The FSA has blamed banks depending on credit rating agencies for their part in the credit crisis.
Hector Sants, chief executive of the regulator, met with the Treasury Select Committee yesterday alongside FSA chairman Callum McCarthy and Loretta Minghella, chief executive of the Financial Services Compensation Scheme.
Sants says complex credit derivatives had enough transparency for institutions with the time and resources to understand them and put the onus for the credit crisis on banks that depended on ratings agencies instead.
He says such dependency “proved to be unwarranted, inappropriate and not wise in the circumstances.”
He acknowledges the derivatives’ complexity but says “in principle, if you choose to and have the time and expertise, you can unpick the structures.”
Sants also refused to comment on whether or not UK banks had behaved recklessly when using the derivatives, despite admissions from banks last week that they had, and says they have “gone in this downturn in good shape”.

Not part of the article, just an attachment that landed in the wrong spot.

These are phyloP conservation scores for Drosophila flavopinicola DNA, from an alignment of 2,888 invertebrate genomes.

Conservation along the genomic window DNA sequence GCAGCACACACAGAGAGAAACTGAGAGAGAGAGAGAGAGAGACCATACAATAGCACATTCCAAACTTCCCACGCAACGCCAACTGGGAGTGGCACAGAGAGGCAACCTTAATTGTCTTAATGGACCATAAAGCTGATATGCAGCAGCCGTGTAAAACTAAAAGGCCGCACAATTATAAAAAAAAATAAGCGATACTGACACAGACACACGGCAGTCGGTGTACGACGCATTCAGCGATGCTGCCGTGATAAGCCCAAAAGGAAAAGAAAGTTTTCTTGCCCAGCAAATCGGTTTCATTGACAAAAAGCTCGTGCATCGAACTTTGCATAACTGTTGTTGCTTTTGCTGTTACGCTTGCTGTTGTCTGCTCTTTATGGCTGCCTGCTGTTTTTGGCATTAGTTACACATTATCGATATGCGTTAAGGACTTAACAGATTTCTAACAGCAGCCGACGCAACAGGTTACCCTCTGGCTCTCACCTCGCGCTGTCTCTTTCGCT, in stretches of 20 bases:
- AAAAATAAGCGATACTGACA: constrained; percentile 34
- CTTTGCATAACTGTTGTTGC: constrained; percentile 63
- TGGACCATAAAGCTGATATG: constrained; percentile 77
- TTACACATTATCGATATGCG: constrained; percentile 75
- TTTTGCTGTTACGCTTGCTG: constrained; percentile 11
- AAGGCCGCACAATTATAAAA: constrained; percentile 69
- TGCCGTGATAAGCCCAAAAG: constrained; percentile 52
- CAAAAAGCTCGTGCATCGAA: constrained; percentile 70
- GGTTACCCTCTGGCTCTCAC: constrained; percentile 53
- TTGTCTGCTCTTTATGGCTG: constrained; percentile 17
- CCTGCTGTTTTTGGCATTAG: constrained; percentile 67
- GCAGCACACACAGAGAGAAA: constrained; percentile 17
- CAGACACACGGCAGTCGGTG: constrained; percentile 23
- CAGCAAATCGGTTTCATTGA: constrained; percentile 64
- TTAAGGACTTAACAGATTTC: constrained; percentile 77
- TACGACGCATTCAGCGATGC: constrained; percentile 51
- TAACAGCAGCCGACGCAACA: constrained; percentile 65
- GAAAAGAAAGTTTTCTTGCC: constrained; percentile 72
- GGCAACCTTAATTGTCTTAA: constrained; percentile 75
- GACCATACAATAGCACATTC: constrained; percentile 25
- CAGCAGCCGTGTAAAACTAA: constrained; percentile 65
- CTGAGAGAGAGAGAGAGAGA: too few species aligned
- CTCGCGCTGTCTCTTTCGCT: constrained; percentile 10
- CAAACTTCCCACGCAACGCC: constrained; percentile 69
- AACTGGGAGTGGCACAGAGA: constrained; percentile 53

However, he admits the FSA knew some banks had failed to consider abrupt market changes earlier this year.
He says the FSA failed to foresee the circumstances that have arisen since the summer but says it gave clear advice to institutions on the complexity of derivatives earlier this year. He says institutional investors must draw their own conclusions from that advice and the FSA will not make commercial judgements for them.
He says: “Otherwise effectively we would be running the market, which I don’t think is desirable in terms of the overall process here and the type of market place the community is looking for.”
He adds the FSA has begun an initiative with the institutional community to help them consider the lessons they must learn from the crisis, and will address credit derivatives transparency and the credit ratings agency issue. However, he says the FSA could not solve the problems as a national regulator.
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